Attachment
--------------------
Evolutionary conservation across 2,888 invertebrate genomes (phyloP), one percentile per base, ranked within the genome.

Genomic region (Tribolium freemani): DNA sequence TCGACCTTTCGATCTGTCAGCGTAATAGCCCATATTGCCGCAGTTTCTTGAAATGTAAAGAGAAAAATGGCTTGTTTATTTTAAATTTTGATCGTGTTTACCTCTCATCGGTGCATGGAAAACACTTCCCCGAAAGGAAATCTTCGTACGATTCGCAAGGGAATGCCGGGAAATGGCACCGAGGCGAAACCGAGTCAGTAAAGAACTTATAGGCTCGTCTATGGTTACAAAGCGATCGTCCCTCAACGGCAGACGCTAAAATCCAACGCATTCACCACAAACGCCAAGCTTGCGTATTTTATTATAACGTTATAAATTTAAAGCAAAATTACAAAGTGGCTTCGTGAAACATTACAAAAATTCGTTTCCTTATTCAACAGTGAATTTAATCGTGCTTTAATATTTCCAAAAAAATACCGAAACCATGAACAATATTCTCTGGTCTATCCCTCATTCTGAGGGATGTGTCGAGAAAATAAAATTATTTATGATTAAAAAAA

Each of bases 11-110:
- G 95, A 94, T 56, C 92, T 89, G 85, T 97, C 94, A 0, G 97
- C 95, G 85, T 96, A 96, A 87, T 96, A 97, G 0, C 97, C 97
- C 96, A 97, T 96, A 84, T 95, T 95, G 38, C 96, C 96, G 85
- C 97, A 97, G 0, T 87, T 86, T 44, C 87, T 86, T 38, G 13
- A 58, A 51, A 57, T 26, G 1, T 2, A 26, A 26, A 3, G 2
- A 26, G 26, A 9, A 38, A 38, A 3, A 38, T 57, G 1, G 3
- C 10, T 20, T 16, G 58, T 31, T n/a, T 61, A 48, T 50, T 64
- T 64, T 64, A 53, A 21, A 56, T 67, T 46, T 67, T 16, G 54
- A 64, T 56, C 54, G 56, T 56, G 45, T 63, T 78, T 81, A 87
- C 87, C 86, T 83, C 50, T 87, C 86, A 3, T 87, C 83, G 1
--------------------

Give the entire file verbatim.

Evolutionary conservation across 2,888 invertebrate genomes (phyloP), one percentile per base, ranked within the genome.

Genomic region (Tribolium freemani): DNA sequence TCGACCTTTCGATCTGTCAGCGTAATAGCCCATATTGCCGCAGTTTCTTGAAATGTAAAGAGAAAAATGGCTTGTTTATTTTAAATTTTGATCGTGTTTACCTCTCATCGGTGCATGGAAAACACTTCCCCGAAAGGAAATCTTCGTACGATTCGCAAGGGAATGCCGGGAAATGGCACCGAGGCGAAACCGAGTCAGTAAAGAACTTATAGGCTCGTCTATGGTTACAAAGCGATCGTCCCTCAACGGCAGACGCTAAAATCCAACGCATTCACCACAAACGCCAAGCTTGCGTATTTTATTATAACGTTATAAATTTAAAGCAAAATTACAAAGTGGCTTCGTGAAACATTACAAAAATTCGTTTCCTTATTCAACAGTGAATTTAATCGTGCTTTAATATTTCCAAAAAAATACCGAAACCATGAACAATATTCTCTGGTCTATCCCTCATTCTGAGGGATGTGTCGAGAAAATAAAATTATTTATGATTAAAAAAA

Each of bases 11-110:
- G 95, A 94, T 56, C 92, T 89, G 85, T 97, C 94, A 0, G 97
- C 95, G 85, T 96, A 96, A 87, T 96, A 97, G 0, C 97, C 97
- C 96, A 97, T 96, A 84, T 95, T 95, G 38, C 96, C 96, G 85
- C 97, A 97, G 0, T 87, T 86, T 44, C 87, T 86, T 38, G 13
- A 58, A 51, A 57, T 26, G 1, T 2, A 26, A 26, A 3, G 2
- A 26, G 26, A 9, A 38, A 38, A 3, A 38, T 57, G 1, G 3
- C 10, T 20, T 16, G 58, T 31, T n/a, T 61, A 48, T 50, T 64
- T 64, T 64, A 53, A 21, A 56, T 67, T 46, T 67, T 16, G 54
- A 64, T 56, C 54, G 56, T 56, G 45, T 63, T 78, T 81, A 87
- C 87, C 86, T 83, C 50, T 87, C 86, A 3, T 87, C 83, G 1